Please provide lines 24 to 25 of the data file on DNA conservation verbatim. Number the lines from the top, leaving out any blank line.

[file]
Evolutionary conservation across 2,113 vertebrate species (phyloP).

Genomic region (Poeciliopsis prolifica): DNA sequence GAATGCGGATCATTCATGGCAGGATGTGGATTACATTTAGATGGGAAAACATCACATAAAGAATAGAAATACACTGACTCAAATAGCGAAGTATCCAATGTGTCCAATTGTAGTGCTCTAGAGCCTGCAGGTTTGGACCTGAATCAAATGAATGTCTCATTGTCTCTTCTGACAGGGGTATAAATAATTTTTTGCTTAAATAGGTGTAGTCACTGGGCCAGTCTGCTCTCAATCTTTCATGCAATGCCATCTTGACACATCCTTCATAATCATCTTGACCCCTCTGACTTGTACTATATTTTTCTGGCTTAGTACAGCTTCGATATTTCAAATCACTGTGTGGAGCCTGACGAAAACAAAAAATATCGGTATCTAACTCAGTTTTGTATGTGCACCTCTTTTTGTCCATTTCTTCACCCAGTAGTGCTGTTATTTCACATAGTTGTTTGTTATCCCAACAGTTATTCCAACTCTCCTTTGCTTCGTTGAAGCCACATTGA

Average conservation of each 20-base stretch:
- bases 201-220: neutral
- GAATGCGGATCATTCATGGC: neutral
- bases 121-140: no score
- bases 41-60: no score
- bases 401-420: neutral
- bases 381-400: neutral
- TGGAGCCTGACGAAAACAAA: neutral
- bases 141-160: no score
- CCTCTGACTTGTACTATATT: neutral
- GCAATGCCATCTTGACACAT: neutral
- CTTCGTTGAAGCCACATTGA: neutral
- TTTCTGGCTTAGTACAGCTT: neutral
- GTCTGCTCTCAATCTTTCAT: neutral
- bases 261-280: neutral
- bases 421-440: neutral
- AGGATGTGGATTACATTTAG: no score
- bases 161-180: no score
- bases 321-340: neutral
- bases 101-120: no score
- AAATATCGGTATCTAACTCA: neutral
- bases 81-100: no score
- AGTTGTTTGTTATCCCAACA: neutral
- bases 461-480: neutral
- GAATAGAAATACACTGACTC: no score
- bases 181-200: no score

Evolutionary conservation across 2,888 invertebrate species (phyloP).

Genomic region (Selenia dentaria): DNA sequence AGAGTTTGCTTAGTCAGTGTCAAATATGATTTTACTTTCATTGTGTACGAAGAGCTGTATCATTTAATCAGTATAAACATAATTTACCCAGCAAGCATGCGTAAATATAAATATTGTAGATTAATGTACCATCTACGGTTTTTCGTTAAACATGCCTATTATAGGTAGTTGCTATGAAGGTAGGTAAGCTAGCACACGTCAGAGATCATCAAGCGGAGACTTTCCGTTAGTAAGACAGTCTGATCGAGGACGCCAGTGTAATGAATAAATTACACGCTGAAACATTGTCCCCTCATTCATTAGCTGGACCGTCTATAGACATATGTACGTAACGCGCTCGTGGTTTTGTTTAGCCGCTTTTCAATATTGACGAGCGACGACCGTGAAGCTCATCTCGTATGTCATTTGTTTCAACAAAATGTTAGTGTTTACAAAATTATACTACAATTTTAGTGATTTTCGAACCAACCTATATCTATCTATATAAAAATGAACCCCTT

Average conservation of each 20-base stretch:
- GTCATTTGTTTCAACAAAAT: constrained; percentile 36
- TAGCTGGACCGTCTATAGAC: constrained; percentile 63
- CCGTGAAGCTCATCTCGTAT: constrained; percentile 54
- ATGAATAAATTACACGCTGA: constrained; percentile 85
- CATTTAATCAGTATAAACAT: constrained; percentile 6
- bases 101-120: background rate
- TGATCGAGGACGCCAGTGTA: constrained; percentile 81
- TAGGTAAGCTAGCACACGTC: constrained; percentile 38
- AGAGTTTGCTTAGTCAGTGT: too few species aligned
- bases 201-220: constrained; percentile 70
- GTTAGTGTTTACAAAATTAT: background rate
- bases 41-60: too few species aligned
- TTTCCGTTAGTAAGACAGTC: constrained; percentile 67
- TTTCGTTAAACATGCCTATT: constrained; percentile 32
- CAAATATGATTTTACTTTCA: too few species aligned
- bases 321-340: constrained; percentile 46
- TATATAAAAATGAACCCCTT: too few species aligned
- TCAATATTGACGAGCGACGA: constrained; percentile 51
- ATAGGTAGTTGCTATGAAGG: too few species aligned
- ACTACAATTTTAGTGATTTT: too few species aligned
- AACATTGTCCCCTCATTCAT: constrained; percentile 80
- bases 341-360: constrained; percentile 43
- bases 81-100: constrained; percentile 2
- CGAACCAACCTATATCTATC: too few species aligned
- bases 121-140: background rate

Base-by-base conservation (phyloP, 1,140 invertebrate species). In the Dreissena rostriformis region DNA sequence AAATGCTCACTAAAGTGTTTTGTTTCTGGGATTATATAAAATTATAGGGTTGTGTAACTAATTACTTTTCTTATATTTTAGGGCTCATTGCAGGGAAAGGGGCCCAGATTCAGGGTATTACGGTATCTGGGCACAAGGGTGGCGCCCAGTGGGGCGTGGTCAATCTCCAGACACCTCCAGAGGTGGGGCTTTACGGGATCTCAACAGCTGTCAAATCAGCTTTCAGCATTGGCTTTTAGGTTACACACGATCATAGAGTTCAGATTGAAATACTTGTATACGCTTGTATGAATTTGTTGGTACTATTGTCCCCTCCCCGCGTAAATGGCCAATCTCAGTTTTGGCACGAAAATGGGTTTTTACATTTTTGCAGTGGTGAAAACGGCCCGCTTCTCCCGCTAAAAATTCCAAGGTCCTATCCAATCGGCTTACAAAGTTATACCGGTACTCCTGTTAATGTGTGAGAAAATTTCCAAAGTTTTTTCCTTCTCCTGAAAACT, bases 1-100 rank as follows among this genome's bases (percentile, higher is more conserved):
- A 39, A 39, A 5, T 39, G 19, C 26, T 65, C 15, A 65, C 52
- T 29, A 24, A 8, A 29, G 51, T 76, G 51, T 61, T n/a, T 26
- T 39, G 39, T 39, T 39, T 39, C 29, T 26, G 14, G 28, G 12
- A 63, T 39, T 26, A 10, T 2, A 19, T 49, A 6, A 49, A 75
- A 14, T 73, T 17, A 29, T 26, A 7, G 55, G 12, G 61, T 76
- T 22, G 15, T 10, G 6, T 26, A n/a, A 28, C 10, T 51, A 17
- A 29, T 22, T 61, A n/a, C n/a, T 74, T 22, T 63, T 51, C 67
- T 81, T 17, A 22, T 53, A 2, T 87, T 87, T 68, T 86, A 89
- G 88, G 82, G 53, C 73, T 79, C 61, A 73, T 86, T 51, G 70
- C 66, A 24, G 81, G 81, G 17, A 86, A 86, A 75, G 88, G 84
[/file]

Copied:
- bases 81-100: no score
- AGTTGTTTGTTATCCCAACA: neutral